Production of Renewable Diesel Fuel from Biologically Based Feedstocks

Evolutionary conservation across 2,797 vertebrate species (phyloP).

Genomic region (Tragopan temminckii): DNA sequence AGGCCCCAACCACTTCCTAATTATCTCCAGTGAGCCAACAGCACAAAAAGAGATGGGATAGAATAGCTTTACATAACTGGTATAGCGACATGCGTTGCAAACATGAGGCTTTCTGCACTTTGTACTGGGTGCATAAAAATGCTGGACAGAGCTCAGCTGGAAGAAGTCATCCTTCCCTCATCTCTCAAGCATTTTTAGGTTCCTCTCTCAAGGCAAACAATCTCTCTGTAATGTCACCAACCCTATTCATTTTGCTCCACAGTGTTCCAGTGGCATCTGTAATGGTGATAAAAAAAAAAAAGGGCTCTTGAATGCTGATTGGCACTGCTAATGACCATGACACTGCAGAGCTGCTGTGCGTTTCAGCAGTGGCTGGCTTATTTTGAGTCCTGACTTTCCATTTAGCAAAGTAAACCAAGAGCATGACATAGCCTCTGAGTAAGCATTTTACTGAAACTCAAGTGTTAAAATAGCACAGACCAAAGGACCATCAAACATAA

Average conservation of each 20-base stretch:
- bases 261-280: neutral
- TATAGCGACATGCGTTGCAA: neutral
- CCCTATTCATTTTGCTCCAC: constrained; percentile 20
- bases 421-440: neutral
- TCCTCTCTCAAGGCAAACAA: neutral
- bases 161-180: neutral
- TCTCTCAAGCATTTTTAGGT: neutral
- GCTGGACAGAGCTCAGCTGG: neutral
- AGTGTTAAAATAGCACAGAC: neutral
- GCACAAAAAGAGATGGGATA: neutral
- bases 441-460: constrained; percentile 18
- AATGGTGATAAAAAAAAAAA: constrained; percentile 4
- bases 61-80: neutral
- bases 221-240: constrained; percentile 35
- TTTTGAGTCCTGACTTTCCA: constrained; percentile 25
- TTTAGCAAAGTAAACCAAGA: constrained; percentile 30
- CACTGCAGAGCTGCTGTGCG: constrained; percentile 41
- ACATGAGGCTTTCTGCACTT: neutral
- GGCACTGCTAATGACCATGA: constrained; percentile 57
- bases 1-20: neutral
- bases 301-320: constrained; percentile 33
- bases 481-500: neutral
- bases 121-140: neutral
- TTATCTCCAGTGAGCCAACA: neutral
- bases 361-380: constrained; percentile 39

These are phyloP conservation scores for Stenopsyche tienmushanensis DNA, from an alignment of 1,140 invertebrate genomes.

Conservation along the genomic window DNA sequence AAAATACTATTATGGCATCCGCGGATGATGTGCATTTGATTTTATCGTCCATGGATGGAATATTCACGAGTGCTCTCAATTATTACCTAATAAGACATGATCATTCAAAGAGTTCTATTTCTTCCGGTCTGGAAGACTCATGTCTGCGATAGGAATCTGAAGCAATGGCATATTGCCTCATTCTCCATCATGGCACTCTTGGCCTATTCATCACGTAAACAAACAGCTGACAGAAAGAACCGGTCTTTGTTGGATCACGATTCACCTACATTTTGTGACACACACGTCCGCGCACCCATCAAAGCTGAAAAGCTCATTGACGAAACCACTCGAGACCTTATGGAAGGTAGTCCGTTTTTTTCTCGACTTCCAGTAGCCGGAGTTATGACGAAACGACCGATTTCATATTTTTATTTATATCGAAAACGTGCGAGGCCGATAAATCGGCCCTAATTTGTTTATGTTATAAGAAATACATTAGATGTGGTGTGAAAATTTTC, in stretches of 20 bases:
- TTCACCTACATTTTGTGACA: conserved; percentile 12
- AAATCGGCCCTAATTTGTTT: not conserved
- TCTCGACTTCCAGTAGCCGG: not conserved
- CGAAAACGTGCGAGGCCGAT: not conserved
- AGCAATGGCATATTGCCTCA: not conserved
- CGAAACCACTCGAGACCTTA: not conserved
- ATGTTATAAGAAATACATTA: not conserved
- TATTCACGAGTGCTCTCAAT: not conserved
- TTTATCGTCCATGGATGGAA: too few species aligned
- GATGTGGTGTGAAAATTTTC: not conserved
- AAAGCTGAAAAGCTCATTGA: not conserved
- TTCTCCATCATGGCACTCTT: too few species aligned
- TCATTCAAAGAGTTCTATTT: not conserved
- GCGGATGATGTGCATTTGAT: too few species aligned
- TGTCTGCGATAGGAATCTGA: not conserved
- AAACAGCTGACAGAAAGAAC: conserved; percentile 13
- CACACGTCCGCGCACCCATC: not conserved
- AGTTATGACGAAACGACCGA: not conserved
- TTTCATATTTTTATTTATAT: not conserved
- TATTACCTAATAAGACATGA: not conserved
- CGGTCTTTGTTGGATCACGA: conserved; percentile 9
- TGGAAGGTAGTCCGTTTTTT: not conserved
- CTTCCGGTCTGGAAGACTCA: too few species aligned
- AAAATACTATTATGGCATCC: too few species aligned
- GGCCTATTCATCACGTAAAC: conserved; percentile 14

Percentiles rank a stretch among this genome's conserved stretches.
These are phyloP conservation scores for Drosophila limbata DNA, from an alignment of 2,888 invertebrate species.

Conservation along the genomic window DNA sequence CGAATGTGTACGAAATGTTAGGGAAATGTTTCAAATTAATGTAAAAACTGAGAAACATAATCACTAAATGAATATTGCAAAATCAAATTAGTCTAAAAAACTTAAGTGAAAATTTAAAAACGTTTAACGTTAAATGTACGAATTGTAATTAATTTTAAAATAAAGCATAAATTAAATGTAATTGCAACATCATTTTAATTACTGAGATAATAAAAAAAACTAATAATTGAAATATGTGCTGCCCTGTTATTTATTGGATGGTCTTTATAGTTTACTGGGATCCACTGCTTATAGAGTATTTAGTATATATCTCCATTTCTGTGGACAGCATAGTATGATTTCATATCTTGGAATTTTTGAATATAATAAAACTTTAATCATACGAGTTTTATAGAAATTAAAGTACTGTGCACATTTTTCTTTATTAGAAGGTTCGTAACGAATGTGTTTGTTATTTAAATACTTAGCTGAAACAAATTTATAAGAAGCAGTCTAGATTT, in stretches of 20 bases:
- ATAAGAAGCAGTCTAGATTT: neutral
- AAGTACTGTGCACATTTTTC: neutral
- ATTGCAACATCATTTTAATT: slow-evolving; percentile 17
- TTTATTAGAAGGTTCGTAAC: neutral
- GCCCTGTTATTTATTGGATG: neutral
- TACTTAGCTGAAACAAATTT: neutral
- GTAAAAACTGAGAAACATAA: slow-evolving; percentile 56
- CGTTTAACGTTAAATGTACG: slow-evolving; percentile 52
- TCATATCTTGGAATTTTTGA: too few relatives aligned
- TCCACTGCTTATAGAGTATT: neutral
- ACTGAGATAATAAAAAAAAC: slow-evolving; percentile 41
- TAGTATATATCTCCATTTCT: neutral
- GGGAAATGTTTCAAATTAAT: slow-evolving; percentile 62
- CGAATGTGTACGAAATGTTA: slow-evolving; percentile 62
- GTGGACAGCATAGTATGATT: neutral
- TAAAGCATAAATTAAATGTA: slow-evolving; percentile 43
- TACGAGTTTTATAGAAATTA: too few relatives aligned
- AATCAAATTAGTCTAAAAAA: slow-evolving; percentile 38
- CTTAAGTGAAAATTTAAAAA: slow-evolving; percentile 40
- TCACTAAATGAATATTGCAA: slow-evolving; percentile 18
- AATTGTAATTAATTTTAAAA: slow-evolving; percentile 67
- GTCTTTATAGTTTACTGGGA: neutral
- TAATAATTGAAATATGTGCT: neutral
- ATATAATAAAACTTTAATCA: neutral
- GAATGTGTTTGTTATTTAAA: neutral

Vegetable oils have been investigated as a way to provide a renewable source for diesel fuel. A successful approach to using vegetable oils in diesel engines has been transesterification of the oils with simple alcohols to produce mono-alkyl esters. These mono-alkyl esters have come to be known as biodiesel. A recent development in the area of alternative diesel fuels is a fuel produced from vegetable oils and animal fats using specially modified hydrogenation processes in a conventional petroleum processing facility (Rantanen et al. 2005). This fuel is usually called renewable diesel or green diesel. It has the low-sulfur and low-aromatic character of biodiesel but contains no oxygen and has a heating value similar to that of petroleum diesel fuel. Recent U.S. interest in this approach has expanded due to governmental announcements that the fuel qualifies for federal excise tax credits (IRS 2007). This project will determine whether the production technology for these compounds, which has been focused on large petroleum refining facilities, can be implemented on a smaller scale. If this can be done, existing biodiesel production facilities could retrofit their plants with this technology. We will also be developing a pilot facility at the UI that can be used to further develop the technology and evaluate competing processes. We will also be educating two graduate students and several undergraduates to enter the field of renewable fuels.